Intensities in Ten Suburbs

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Popcorn Love / Super Superlatives: The Funniest Sex Scene in Movie History

Posted by Andrew Unterberger on December 4, 2007


More than any other mainstream-ish movie I can think of, with the notable exception of The Big Lebowski, Jackie Brown is a movie whose plot gets in the way of one’s appreciation of the movie. Which isn’t to say that it’s a bad plot–it’s actually one of the better-engineered heist flicks in recent memory, intricate, suspenseful and satisfyingly wrapped-up. It’s just that it’s very distracting–so labyrinthine and taken from the perspective of so many different characters that it’s almost impossible to actually notice what the movie’s really about. This is why I think most people don’t appreciate Jackie Brown as much as Tarantino’s first few. When people say that you have to see a movie multiple times to really appreciate it, it’s bullshit nine times out of ten. But when it comes to Jackie Brown, you really need three or four viewings to completely have what’s going on on the surface of the movie under your belt, so that you can actually pay attention to what’s going on underneath.

Not that I really understand what’s going on underneath the scene in question in this article. It probably has some relevance to the movie’s main themes–fear of growing old, fear of irrelevancy, desire to make a mark in the world–but I doubt I could really explain how. Rather, I’m just using it as an example of how Jackie Brown tends to throw curveballs at viewers, ones which if you spend too much time tracking their paths, you’ll miss the real pleasures to be found in the flick.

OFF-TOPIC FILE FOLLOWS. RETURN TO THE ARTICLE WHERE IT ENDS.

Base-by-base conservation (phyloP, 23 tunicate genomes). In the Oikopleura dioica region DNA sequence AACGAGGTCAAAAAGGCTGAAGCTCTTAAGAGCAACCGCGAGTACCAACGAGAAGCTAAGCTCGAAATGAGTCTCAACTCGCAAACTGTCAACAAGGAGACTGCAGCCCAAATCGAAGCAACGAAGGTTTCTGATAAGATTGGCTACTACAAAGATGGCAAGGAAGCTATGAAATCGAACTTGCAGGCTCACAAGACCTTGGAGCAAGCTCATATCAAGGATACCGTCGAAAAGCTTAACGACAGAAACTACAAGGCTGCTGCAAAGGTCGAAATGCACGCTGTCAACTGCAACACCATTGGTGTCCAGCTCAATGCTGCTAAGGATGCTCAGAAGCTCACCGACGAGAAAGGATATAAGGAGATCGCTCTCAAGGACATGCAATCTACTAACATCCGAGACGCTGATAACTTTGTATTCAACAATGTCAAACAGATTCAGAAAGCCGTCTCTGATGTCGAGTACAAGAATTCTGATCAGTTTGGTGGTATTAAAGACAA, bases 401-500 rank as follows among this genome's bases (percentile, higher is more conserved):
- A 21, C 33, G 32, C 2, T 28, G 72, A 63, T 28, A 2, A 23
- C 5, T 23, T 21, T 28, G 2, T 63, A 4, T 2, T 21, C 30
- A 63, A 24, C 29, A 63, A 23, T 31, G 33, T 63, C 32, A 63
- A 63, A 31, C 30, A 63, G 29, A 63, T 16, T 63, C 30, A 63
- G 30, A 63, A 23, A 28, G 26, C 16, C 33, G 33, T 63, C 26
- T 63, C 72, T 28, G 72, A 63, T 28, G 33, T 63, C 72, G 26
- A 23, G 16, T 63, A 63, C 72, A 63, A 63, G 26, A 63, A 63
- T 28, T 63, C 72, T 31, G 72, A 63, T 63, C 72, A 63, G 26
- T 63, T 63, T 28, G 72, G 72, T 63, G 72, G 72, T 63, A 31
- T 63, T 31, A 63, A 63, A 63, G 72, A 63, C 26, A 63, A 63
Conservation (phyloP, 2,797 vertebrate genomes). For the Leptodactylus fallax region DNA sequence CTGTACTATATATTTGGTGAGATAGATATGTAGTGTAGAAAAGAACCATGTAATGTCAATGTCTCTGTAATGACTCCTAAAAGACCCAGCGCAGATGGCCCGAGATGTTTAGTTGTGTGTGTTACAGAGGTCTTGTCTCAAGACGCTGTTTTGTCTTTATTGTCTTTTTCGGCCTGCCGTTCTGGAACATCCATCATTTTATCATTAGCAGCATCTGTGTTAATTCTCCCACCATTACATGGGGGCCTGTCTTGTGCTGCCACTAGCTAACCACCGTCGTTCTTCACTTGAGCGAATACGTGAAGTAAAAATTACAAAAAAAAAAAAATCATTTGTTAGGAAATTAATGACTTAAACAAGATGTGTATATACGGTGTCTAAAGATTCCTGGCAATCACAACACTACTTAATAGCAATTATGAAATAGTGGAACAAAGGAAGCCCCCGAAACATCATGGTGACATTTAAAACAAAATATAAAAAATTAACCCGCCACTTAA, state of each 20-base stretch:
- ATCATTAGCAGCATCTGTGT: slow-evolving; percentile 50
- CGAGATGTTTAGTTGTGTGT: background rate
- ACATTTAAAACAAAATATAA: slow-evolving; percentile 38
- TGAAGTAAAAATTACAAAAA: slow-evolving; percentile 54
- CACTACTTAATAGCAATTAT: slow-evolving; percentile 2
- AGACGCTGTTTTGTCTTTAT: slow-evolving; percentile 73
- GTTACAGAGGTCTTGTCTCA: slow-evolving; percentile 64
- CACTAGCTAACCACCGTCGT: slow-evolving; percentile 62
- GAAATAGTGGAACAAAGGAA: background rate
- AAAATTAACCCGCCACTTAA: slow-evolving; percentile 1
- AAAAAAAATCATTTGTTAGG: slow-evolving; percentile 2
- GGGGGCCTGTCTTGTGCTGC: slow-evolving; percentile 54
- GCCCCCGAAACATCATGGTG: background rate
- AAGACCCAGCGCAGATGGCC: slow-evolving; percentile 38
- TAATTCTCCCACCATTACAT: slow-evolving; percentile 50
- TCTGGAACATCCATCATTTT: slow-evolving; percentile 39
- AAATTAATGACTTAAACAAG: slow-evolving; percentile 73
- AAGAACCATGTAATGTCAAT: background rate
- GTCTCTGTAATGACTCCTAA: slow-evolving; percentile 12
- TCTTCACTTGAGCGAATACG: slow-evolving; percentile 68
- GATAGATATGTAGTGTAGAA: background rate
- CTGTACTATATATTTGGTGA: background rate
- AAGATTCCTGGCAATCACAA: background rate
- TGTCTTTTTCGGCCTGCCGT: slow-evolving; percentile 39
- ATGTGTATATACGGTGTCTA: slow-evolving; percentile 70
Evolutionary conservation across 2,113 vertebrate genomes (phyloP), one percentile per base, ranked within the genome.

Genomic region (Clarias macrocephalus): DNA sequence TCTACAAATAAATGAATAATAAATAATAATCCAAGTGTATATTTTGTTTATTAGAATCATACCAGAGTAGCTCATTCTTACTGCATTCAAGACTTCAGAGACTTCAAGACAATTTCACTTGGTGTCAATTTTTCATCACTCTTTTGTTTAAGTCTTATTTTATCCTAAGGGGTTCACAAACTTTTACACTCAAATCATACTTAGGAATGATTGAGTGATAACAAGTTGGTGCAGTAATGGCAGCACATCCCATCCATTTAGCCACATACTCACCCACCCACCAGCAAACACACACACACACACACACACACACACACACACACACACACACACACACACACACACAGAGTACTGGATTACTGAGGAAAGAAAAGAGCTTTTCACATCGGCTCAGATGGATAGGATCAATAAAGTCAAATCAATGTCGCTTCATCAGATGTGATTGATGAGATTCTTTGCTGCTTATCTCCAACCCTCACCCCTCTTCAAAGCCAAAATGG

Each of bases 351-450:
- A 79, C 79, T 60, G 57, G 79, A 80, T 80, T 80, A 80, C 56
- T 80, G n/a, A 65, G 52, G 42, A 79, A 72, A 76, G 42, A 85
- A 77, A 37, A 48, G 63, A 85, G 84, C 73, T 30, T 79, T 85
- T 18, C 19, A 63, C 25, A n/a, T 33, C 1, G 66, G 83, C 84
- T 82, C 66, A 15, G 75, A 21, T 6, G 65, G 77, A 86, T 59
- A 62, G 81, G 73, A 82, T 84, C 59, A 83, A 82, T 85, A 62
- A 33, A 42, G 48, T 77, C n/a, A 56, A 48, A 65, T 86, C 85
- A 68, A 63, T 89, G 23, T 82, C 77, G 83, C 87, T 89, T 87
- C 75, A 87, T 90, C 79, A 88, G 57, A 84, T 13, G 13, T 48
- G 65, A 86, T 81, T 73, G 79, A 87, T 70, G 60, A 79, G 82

The characters of Louis (Robert DeNiro) and Melanie (Bridget Fonda) in Jackie Brown are going to have sex at some point in the movie. Watching it, you pretty well know this from a fact–everything that you know about cinematic plot convention would point to these two characters hooking up at some point. You know from the way Melanie lies scantily clad about the apartment whenever Louis comes over, you know from the way Louis stares at her from across the room (at her bare feet, of course–this is a Quentin Tarantino movie) while supposedly listening to Ordell (Samuel L. Jackson) rant about guns. You especially know from the fact that Ordell leaves the two alone together at one point, even seemingly acknowledging the inevitability of the upcoming tryst (“Try not to tear his clothes off him” are his parting words to Melanie).

It takes a long-ass time for it to happen, though. The two have been hanging out for two or three minutes, and still no sex–instead, they talk about Louis’s experiences during the disco years (he went to clubs to meet women, but wasn’t a dancer) and about photos of Melanie’s trip to Japan (she didn’t get along great with her roommate, who barely spoke any English). This wouldn’t be too weird if Louis and Melanie were the protagonists of the movie, and their eventual hook-up was one of the main plot elements, but they’re supporting characters at best, and the fact that the movie lingers on this scene for so long feels kind of jarring.

Though not nearly as jarring, of course, as what comes next. Louis isn’t even done finishing his sentence responding to Melanie’s comments about her Japan roommate before she propositions him:

“Wanna fuck?”

He takes a second, thinks about it, looks at her, looks at the photos, and nods.


Cut to a title card: Three Minutes Later. DeNiro and Fonda are suddenly going at it, having stand-up sex from behind in the kitchen, neither saying anything but both panting heavily. A few seconds later, they’re done.

“Well, that was fun,” Melanie concludes.

“Yeah,” Louis agrees. “That really hit the spot.”